Say ‘Hello’ To Madam President

An empty to-go container sits near Ramona Jackson’s desk in the prenatal diagnosis clinic at IU Health University Hospital. It was once filled with homemade chicken and noodles for one of Jackson’s co-workers.

The container says a lot about who Jackson is. She’s not only a caregiver for her patients, but for others she comes into contact with at work, church, and home.

An eastside native and graduate of Arsenal Technical High School, Jackson started working at IU Health 16 years ago – first at the Coleman Center for Women and then in the prenatal clinic. She estimates she’s worked with more than a dozen physicians over the years and some of the most recognizable names in women’s health - Doctors Mary Abernathy, Frank Schubert, and Anthony Shanks – just to name a few. Many of the patients have come through the doors during the most vulnerable times of their lives, experiencing high-risk pregnancies, gynecological cancer and drug addition.

Married 33 years to William Jackson, the 60-year-old mother of three, grandmother to nine, and great-grandmother to five is often one of the first medical team members to meet the patients.

“I’m very motherly. I talk to everyone who comes through the door. I hug everyone and some I kiss on the jaw,” says Jackson. “When they come in the room for their blood pressure they get tense and don’t want to talk. I say ‘we are here to help you and assist you. We are not here to judge you.’”

She has seen a lot during her years at the clinic – many patients going through crisis or unplanned pregnancies and trying to find their way as new mothers.

“We just had a patient come back recently who had been here several years ago. She remembered me. She’s always thinking something bad is going to happened to her baby,” said Jackson. “I tell her ‘it’s going to be ok. God has your back.’”

One of the toughest things for Jackson is that she doesn’t always get to follow up with the patients. After she sees them through pre-natal care, they typically deliver at Methodist Hospital and continue their care through another medical office. But sometimes the staff members at the pre-natal clinic get an idea and they look to Jackson to carry it through.

The idea usually involves food and hospitality.

Baskets filled with back-to-school supplies or baby necessities delivered to new moms is just one of the many ways the staff members stay connected to their patients. Last year they fed lunch to families at Riley Hospital – a meal that included Jackson’s famous chicken and noodles, green beans, rolls, and desserts. She’s’ also known for her baked spaghetti.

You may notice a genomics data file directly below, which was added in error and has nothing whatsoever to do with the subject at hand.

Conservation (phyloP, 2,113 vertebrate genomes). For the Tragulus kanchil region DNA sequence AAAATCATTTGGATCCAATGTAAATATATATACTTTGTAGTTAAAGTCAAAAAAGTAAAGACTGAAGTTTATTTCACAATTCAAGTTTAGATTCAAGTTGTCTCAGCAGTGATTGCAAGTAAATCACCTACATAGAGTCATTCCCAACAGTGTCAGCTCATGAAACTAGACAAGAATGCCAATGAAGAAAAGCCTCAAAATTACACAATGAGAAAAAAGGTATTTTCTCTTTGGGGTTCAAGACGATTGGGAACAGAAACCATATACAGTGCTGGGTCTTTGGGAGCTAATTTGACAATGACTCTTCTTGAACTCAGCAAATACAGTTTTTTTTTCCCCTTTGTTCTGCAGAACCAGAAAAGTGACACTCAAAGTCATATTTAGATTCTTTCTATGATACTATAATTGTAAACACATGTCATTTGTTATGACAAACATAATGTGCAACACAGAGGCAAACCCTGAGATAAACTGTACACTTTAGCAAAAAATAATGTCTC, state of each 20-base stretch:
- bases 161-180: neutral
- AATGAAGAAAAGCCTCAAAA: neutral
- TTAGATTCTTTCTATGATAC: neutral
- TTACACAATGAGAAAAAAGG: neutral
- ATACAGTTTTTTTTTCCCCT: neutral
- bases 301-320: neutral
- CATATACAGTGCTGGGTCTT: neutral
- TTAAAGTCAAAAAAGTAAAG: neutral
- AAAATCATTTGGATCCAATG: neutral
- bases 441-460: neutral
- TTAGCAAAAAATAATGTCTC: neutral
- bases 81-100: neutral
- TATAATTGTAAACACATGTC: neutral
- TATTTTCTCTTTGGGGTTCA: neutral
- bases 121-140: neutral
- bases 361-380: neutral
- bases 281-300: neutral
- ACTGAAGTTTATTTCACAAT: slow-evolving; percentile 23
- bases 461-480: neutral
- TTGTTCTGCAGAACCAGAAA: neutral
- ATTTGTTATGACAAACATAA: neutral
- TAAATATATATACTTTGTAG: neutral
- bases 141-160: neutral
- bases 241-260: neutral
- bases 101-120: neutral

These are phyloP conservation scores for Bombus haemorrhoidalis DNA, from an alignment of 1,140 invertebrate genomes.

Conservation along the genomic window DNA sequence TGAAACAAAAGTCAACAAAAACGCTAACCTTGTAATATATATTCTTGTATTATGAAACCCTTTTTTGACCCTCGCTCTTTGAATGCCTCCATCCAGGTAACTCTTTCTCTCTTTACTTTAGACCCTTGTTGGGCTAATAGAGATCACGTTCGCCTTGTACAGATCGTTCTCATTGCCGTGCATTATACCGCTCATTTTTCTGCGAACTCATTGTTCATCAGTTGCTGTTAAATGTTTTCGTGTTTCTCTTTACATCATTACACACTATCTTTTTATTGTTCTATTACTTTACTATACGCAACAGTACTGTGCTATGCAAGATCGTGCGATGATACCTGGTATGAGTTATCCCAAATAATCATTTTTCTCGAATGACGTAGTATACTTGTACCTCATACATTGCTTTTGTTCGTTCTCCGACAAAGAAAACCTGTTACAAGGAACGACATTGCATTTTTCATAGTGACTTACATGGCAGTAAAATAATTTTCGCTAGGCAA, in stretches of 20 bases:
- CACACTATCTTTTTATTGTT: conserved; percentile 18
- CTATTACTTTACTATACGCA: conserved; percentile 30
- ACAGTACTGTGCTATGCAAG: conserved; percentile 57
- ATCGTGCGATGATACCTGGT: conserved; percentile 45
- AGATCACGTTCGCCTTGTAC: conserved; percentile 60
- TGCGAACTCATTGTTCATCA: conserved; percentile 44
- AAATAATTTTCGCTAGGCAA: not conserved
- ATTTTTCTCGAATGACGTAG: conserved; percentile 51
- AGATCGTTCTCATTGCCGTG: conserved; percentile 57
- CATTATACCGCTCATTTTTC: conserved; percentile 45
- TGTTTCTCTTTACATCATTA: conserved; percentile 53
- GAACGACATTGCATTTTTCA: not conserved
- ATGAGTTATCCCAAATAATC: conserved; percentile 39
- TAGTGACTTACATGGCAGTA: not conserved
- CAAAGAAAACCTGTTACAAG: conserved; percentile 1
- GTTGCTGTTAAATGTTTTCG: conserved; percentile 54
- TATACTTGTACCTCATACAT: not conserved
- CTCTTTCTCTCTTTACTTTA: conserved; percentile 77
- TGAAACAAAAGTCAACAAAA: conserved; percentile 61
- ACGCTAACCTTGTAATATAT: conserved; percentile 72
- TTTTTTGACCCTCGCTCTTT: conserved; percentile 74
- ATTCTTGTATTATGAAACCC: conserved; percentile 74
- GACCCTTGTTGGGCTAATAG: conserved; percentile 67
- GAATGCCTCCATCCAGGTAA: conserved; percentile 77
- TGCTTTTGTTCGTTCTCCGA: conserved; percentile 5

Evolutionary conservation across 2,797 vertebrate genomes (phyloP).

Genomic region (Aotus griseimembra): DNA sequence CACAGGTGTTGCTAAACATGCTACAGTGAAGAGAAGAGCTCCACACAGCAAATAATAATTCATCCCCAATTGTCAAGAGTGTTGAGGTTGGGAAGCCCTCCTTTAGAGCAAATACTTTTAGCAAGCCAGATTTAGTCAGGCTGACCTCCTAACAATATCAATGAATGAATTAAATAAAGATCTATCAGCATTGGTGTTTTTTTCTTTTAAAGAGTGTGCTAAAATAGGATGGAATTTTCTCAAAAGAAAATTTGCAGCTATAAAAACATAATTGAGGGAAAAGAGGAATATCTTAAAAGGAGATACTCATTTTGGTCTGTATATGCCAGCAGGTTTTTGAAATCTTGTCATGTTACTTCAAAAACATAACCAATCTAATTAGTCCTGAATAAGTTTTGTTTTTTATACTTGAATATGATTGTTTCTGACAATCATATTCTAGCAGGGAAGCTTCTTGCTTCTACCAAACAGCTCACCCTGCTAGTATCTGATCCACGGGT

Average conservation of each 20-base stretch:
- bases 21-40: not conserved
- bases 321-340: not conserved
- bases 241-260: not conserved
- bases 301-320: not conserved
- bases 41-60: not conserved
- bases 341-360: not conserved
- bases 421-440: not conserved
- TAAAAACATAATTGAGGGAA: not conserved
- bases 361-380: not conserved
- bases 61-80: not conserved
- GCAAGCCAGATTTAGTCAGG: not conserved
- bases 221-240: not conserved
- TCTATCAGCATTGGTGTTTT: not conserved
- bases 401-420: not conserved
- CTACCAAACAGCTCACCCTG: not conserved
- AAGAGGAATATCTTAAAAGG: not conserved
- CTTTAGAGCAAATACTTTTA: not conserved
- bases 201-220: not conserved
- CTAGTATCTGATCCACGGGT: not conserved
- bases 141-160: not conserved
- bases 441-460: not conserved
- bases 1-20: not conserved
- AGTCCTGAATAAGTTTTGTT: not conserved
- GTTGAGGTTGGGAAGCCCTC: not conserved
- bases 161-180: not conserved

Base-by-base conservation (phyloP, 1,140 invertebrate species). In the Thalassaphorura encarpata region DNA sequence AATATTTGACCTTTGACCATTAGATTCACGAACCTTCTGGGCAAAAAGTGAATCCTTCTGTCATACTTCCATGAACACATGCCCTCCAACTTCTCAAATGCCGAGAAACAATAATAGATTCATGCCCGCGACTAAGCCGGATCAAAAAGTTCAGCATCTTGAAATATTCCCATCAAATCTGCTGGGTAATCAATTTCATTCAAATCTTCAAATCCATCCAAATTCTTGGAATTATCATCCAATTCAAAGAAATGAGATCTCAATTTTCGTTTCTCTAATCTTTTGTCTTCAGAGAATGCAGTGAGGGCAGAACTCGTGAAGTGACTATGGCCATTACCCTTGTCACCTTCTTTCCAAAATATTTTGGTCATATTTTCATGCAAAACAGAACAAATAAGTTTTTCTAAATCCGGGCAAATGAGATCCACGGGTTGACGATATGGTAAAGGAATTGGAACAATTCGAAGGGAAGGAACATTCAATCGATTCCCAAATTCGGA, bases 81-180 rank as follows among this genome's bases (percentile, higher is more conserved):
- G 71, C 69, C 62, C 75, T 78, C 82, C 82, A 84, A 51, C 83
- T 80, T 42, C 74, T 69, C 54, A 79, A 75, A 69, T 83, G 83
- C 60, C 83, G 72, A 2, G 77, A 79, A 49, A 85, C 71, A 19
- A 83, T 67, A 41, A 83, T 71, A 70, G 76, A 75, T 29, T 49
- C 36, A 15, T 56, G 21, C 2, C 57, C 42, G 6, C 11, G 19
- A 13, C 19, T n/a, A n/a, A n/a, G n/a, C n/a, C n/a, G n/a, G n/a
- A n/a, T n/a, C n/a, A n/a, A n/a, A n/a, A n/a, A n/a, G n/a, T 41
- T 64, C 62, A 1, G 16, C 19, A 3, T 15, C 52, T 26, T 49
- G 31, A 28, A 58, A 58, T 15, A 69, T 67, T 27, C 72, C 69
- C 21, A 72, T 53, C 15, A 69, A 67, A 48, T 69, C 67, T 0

“I wouldn’t say I am large and in charge but I have a go-to spirit,” said Jackson who stands at 5’6” and is affectionately called “Boo” by her co-workers. “People know they can count on me. We all work together. Some bring donations; others give money.”

That same go-to spirit has earned her the title of “President” by her family members. She organizes bake sales to help fund her grandchildren’s sports uniforms, and is often sitting in the stands cheering at track meets and volleyball games. Her signature bake sale items are lemon and chocolate cakes.

And holidays and family reunions usually find Jackson in the executive seat. The oldest of four, she is most likely the one organizing the meals. When she’s not spending time with family, Jackson is busy with her church Mt. Moriah Missionary Baptist where she has worked on the culinary committee planning pastor anniversary meals, funeral dinners, and anything else that happens in the kitchen.

Like her career choice, cooking came later in life. As for her job – she wanted to be a teacher because she enjoyed helping younger ones with their homework. But when her baby sister got sick with lupus, she started considering a career in the medical field. Her first job was a Mapleton Nursing Home where a manager encouraged her to go to school to become a medical assistant.

She didn’t know it at the time but the first job she applied for at IU Health was in the same unit where her sister had died of renal failure.  She knew she couldn’t take the job so she continued to apply until she found the right fit.

“Over the years I’ve seen a lot and I always tell patients that this is the best place to come to if you have something going on with you or your baby,” said Jackson. “I make a point not to focus on what could be wrong with their baby, but to focus on them and helping them stay healthy.”

-- By T.J. Banes, Associate Senior Journalist at IU Health. 
   
Reach Banes via email at T.J. Banes or on Twitter @tjbanes.


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